MQ Message Routing in JSON


MQ V6 introduced a tool to help with administration and problem diagnosis in an MQ network. The dspmqrte program shows the route that a message might take, reporting on the transmission queues and channels. It is considered MQ’s equivalent to the TCP/IP traceroute. This post discusses a new variation, dspmqrtj, available on GitHub, that shows MQ message routing in JSON format.

History and Evolution

Soon after the release of MQ V6, I created a plugin for the MQ Explorer that did something similar but could be driven by clicking on an object in the panels. This MS0P SupportPac component had two features beyond the product-shipped dspmqrte:

  • It showed a summary of the complete flow
  • It could send multiple messages to a clustered queue and show the distribution to the different receiving queue managers
MQ Explorer with MS0P plugins
Explorer + MS0P Traceroute plugin

With a broad strategy of making as much MQ information available as possible in JSON format, I wanted to do something with the message tracing feature. And so I looked at taking that Java code and reworking it as a command-line tool that could print to the screen instead of doing things graphically. Changing the dspmqrte program was not going to be an opti0n, at least for now. Once I started on the changes, I quickly decided that I would switch to using Go as the programming language instead. One reason for that was the inbuilt support for creating JSON objects.

Language Aside: I started this project in Java and converted it to Go. For another project I worked on last year, I wrote the prototype in Go. But I then switched to Java for the final version. The reasons for the final language choice were different for both, but it’s good to have the flexibility.

Deprecation Aside: One thing that started to slightly irritate me while working on this was how the Go bindings deal with the different PCF data types (integer, string, arrays etc). Noone to blame but myself for the choice – I think I didn’t originally appreciate use of the interface{} syntax in the language when creating the bindings. If I ever do a version of the Go interface that requires a new major number (it’s currently v5) then I may change the PCF interface. I did put a comment to that effect in the DEPRECATIONS file, though there’s no current plans to do such a version, or anything I can forsee that will require it.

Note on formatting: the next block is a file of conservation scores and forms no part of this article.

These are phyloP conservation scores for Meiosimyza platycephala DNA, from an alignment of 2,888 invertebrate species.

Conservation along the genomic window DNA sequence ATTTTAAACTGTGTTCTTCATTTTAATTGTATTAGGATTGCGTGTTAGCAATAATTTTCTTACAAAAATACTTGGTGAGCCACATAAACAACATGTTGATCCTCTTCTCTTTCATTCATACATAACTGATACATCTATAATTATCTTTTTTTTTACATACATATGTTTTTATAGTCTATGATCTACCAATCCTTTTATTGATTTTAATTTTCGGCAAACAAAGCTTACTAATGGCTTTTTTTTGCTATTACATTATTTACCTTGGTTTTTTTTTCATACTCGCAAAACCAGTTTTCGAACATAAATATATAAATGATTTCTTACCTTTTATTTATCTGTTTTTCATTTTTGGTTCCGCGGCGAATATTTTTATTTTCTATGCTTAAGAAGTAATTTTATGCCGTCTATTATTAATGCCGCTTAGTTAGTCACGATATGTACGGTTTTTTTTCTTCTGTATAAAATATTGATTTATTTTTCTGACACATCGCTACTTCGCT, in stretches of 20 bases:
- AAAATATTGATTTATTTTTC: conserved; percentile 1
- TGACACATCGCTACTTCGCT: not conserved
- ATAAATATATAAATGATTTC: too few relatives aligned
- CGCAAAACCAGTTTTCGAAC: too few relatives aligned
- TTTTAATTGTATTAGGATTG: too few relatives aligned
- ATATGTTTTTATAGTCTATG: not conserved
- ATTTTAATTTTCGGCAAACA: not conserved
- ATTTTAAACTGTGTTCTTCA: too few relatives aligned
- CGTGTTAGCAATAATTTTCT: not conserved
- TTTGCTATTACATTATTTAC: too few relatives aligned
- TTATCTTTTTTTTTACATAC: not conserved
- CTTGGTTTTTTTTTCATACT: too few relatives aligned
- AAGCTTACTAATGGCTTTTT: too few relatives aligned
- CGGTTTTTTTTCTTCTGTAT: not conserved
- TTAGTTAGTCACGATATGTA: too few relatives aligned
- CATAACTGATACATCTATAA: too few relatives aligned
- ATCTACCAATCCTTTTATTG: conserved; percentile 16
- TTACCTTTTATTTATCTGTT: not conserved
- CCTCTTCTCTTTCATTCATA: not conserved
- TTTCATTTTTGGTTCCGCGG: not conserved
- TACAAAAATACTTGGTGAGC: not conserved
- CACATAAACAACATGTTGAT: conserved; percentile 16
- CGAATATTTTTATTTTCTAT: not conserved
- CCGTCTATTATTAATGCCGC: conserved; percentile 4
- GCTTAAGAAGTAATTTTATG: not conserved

This first extract is a reminder of how the dspmqrte program looks:

AMQ8653I: DSPMQRTE command started with options '-c -m FR1 -q LOOP.ALIAS -v outline'.
AMQ8659I: DSPMQRTE command successfully put a message on queue 'FR2.XMIT', queue manager 'FR1'.
AMQ8674I: DSPMQRTE command is now waiting for information to display.
  ApplName: 'dspmqrte                    '
   OperationType: Put
   QMgrName: 'FR1                                          '
   QName: 'LOOP.ALIAS                                      '
   ResolvedQName: 'FR2.XMIT                                '
   RemoteQName: 'LOOP.RETURN                                 '
   RemoteQMgrName: 'FR2                                    '

Running the same test with dspmqrtj, we get

   "summary": {
     "parameters": "-m FR1 -q LOOP.ALIAS -channel SYSTEM.DEF.SVRCONN -connName localhost(4714) -maxWait 3s",
     "success": "Message successfully reached a destination",
     "totalTimeMilliSec": 0,
     "channelCount": 2,
     "finalQueueManager": "FR1"
   "activities": [
       "applName": "dspmqrtj",
       "applType": "Unix",
       "description": "Display Route Application (GO/JSON Version)",
       "operations": [
           "operation": "Put",
           "date": "2022-03-07",
           "time": "09:07:42.68",
           "epochMilliSec": 1646644062680,
           "details": {
             "localQueueManager": "FR1",
             "objectName": "LOOP.ALIAS",
             "objectType": "queue",
             "remoteQueue": "LOOP.RETURN",
             "remoteQueueManager": "FR2",
             "resolvedQueue": "FR2.XMIT"

The first element in this output is a summary of the flow. It shows whether or not the message did reach a destination and how long it took. It also shows how many channels were traversed. Timestamps in each operation show both a readable date/time and a converted epoch format. Again, that can make it easier for tools to calculate elapsed time at each stage.